Microsoft Kinect price, come on down — the company just knocked roughly one-third off the retail price of its motion-control sensor for the Xbox 360, permanently. That’s the official word, courtesy Microsoft PR poobah Larry “Major Nelson” Hryb.
The new price: $109.99, a $40 drop from the former $149.99 tag, and Nelson says the price will also drop (permanently) in North America (read: Canada), Latin America and “Asia Pacific regions where Kinect is sold.” Come October 4, you can add Australia and New Zealand to the party, though it sounds like Europe, the Middle East, Africa and Japan are stuck as-is.
Do you need a Kinect? Well first up, you need an Xbox 360, so if you don’t have one of those, the asking price just shot up a couple hundred bucks. But if you’re already in the club and on the fence about motion-control, the question to ask is this: How patient are you with tech that works as advertised about two-thirds of the time?
In my PC World review, I wrote that “Kinect’s imprecise, casual approach won’t be for everyone” and noted that, for all its cleverness, it was pretty awful at keeping up with fast, natural body input, misreading or ignoring critical gestures.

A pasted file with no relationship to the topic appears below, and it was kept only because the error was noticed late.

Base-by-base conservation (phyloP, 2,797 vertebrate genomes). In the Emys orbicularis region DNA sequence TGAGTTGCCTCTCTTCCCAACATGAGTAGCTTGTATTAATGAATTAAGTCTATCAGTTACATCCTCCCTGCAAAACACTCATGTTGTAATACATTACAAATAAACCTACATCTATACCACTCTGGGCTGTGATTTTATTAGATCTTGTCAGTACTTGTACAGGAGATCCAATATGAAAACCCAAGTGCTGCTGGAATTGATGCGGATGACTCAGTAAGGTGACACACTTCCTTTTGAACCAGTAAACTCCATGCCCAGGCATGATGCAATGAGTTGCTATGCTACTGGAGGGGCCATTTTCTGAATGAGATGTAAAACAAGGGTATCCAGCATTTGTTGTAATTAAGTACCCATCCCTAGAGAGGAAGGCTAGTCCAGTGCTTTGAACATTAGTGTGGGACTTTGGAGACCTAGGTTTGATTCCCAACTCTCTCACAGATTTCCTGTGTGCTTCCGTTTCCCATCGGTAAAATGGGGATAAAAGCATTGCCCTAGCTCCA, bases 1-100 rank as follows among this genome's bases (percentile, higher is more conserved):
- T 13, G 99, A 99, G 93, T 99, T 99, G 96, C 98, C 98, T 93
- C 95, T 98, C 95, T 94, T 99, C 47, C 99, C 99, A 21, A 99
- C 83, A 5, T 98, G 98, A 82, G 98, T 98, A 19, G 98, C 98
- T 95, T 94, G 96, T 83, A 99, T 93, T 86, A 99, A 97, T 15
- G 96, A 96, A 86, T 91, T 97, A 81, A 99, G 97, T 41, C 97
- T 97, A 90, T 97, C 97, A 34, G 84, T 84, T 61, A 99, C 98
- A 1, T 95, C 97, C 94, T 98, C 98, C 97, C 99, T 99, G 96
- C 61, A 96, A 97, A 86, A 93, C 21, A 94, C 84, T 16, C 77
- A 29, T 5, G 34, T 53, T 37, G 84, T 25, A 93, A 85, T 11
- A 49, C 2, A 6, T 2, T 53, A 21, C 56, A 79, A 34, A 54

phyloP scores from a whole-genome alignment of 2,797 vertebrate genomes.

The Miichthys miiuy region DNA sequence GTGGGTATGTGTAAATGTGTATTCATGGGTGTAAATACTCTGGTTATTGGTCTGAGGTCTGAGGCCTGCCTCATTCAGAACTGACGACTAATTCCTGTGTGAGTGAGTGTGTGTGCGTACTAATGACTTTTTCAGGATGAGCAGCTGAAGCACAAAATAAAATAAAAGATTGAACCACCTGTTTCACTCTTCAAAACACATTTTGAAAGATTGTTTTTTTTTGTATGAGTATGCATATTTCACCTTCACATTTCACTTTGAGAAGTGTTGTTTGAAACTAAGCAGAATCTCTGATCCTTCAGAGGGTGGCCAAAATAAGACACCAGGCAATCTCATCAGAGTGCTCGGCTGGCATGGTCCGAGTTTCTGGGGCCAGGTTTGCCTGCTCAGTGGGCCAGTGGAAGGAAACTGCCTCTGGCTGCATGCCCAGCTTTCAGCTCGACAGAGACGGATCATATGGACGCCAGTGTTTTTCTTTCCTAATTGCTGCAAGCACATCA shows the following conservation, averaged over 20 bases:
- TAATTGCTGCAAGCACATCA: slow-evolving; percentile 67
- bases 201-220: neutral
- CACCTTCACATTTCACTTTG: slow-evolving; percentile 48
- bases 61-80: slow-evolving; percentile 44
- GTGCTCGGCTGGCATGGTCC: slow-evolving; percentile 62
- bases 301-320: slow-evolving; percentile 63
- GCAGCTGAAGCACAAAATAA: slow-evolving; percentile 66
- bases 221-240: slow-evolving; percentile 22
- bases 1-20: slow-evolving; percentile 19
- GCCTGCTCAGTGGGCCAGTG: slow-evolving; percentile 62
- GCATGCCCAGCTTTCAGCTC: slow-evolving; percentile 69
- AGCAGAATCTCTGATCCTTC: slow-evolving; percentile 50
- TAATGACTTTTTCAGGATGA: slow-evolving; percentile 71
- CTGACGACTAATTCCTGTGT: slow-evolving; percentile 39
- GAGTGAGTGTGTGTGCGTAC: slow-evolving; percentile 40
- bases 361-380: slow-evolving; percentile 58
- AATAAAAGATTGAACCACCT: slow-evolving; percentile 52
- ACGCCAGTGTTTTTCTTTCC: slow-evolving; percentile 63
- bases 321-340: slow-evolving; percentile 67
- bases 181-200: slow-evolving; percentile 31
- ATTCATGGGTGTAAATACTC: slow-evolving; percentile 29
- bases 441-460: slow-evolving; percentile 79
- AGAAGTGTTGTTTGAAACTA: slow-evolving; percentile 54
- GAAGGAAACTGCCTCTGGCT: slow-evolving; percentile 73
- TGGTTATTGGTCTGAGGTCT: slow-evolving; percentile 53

Sometimes you’ll pull off a move in a game when it’s clear you goofed, or fail when you should have succeeded, and the sensor often overplays a small gesture or underplays an exaggerated one. Perhaps because of these problems, Kinect’s games tend to be forgiving by design, which has its demographic flip side: Gaming with Kinect is pretty much “casual” or bust.
Despite those misgivings, echoed all but universally, Microsoft’s had no trouble moving units. Kinect launched in November 2010 and quickly set a world record for “fastest selling consumer electronics device,” clocking eight million units in just two months. The last we heard, back in January 2012, Microsoft CEO Steve Ballmer was claiming the company had sold a whopping 18 million Kinect units (out of 66 million total Xbox 360s shipped worldwide at the time).
I haven’t heard a word about Kinect sales since, so — tea leaves time — either they’ve fallen off, prompting the drop, or the company’s hoping to move inventory in anticipation of its next console (and, presumably, Kinect part two).
My recommendation: Drop by your local game store, where they have one setup for demo, and give it a whirl first. Not just the games (though yes, don’t miss Kinect Star Wars to see what a Cloud City rave with disco-dancing Han Solo might be like) — be sure to test drive the Xbox LIVE gesture and voice command interface, too.